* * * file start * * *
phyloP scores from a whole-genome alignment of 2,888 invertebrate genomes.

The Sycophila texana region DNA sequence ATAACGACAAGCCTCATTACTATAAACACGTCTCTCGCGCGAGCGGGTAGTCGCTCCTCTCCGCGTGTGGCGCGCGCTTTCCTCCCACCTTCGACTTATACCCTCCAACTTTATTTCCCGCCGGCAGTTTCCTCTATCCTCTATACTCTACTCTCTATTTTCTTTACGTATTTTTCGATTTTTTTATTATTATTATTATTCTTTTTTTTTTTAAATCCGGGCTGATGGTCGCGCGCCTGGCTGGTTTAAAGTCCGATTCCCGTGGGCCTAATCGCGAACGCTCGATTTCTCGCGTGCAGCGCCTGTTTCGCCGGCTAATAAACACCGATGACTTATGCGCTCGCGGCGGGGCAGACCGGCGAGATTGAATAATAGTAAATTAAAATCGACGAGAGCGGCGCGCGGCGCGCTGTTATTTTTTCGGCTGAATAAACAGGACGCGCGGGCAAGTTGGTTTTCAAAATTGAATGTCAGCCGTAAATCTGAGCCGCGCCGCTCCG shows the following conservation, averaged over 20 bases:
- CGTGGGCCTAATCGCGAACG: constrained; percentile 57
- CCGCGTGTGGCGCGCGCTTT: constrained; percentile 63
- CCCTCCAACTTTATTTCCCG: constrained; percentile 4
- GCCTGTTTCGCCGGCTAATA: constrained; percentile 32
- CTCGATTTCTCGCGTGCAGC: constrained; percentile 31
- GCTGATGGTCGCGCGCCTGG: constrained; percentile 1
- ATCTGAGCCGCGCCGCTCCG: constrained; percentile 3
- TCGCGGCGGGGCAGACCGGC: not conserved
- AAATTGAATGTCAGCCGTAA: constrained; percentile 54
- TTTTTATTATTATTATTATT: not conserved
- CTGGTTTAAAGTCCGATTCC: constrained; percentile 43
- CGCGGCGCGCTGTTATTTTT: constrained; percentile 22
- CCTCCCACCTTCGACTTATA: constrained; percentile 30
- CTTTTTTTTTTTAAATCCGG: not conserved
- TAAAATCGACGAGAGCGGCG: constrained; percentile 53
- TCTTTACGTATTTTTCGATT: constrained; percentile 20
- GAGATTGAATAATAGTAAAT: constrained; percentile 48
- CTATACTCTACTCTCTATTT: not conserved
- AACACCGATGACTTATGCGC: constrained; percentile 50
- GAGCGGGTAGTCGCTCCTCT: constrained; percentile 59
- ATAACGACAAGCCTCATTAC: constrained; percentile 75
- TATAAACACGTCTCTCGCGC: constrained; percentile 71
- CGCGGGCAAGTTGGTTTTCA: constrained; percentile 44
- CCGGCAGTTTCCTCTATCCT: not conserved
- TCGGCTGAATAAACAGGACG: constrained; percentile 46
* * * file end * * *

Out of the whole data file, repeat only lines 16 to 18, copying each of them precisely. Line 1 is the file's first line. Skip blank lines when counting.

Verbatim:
- CTTTTTTTTTTTAAATCCGG: not conserved
- TAAAATCGACGAGAGCGGCG: constrained; percentile 53
- TCTTTACGTATTTTTCGATT: constrained; percentile 20